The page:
Christopher Brogdon, the Atlanta-based businessman accused by the U.S. Securities and Exchange Commission of misusing investor funds raised to purchase and renovate senior living facilities, has been ordered by a federal court to develop a plan to repay the investors, “The Bond Buyer” reports.
Judge Kevin McNulty of the U.S. District Court for the District of New Jersey issued an order Dec. 28 that requires Brogdon to submit a plan to a court-appointed monitor by Jan. 27. McNulty’s judgment, which according to “The Bond Buyer” covers 19 municipal bond and private placement deals made from 1992 to 2013 in several states, includes Brogdon’s wife, Connie, as a “relief defendant.” If Brogdon’s submitted repayment plan does not completely cover what he owes investors, then additional funds will be taken from his or his wife’s currently frozen personal assets, according to the order.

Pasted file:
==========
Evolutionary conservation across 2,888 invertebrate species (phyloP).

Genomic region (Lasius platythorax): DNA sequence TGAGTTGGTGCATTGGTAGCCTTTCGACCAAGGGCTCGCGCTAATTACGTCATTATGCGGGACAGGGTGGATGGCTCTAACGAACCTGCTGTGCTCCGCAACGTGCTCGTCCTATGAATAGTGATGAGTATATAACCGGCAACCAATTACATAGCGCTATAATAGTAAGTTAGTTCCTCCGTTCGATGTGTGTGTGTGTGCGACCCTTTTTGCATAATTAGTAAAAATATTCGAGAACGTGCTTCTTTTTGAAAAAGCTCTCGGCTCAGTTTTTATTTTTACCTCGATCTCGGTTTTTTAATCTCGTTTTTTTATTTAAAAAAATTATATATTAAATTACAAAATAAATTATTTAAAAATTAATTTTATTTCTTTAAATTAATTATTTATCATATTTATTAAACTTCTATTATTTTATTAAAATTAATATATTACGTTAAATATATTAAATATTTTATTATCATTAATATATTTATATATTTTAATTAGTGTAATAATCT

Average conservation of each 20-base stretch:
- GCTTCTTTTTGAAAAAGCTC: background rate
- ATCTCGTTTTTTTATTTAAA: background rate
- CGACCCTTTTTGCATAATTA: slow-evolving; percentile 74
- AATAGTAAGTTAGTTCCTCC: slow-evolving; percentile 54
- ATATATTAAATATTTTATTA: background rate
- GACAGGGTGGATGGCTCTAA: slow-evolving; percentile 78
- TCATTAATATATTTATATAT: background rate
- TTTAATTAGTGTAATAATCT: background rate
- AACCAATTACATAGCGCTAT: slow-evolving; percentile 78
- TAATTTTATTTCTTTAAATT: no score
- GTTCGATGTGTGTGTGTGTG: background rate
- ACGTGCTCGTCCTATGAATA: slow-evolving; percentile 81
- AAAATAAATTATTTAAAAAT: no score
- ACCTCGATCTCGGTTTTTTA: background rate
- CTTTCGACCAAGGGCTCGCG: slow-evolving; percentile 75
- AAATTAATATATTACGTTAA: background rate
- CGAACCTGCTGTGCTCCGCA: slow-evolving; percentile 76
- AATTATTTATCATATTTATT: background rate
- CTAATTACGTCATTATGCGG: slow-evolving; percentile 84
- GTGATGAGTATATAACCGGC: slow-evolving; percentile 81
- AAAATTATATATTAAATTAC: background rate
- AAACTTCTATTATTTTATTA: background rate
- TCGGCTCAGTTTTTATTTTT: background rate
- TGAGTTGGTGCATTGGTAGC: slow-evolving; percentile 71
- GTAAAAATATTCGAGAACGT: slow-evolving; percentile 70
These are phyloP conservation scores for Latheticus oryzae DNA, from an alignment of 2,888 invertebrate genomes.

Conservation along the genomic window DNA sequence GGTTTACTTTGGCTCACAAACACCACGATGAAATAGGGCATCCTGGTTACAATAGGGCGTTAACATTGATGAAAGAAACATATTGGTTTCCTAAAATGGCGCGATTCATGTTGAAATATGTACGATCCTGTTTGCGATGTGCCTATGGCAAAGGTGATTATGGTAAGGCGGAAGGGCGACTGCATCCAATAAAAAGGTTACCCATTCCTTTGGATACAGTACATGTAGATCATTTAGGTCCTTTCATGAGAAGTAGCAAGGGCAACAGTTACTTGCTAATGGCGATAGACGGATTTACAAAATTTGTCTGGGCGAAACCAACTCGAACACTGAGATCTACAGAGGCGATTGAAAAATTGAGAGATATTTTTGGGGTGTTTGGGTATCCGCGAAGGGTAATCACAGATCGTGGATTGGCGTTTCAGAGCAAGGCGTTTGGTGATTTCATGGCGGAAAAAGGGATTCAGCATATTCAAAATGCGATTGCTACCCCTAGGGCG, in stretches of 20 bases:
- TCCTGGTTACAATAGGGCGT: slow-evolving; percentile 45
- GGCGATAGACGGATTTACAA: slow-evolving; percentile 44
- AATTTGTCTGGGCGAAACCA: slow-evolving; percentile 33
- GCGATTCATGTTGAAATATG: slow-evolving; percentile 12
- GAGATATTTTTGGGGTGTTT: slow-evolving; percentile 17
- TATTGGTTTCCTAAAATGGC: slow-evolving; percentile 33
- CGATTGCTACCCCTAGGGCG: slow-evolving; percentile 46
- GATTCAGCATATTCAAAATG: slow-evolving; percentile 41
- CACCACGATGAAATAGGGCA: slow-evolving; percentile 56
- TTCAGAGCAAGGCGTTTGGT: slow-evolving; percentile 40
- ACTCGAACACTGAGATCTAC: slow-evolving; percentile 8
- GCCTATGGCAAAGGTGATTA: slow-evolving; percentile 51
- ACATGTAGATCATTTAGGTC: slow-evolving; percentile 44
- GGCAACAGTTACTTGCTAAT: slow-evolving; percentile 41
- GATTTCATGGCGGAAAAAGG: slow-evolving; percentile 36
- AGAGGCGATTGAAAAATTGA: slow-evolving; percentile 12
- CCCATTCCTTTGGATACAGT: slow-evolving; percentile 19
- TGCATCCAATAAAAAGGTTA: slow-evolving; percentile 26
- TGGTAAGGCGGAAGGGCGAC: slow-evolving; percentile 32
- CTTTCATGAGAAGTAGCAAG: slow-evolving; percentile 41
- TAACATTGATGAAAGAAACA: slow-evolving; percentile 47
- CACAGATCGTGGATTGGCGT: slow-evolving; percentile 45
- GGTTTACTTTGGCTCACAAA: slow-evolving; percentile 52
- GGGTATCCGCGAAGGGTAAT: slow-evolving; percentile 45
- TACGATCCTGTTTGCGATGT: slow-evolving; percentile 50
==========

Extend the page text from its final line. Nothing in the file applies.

The SEC announced fraud charges and an emergency asset freeze against Brogdon Nov. 20, alleging that he amassed nearly $190 million through dozens of municipal bond and private placement offerings in which investors purportedly earned interest from revenues generated by the assisted living community, nursing home or other retirement housing projects supported by their investment. Brogdon secretly commingled investor funds, however, and diverted them to other business ventures and personal expenses, the SEC alleges.
At the time of the charges, Brogdon was the CEO, president and director of Global Healthcare REIT.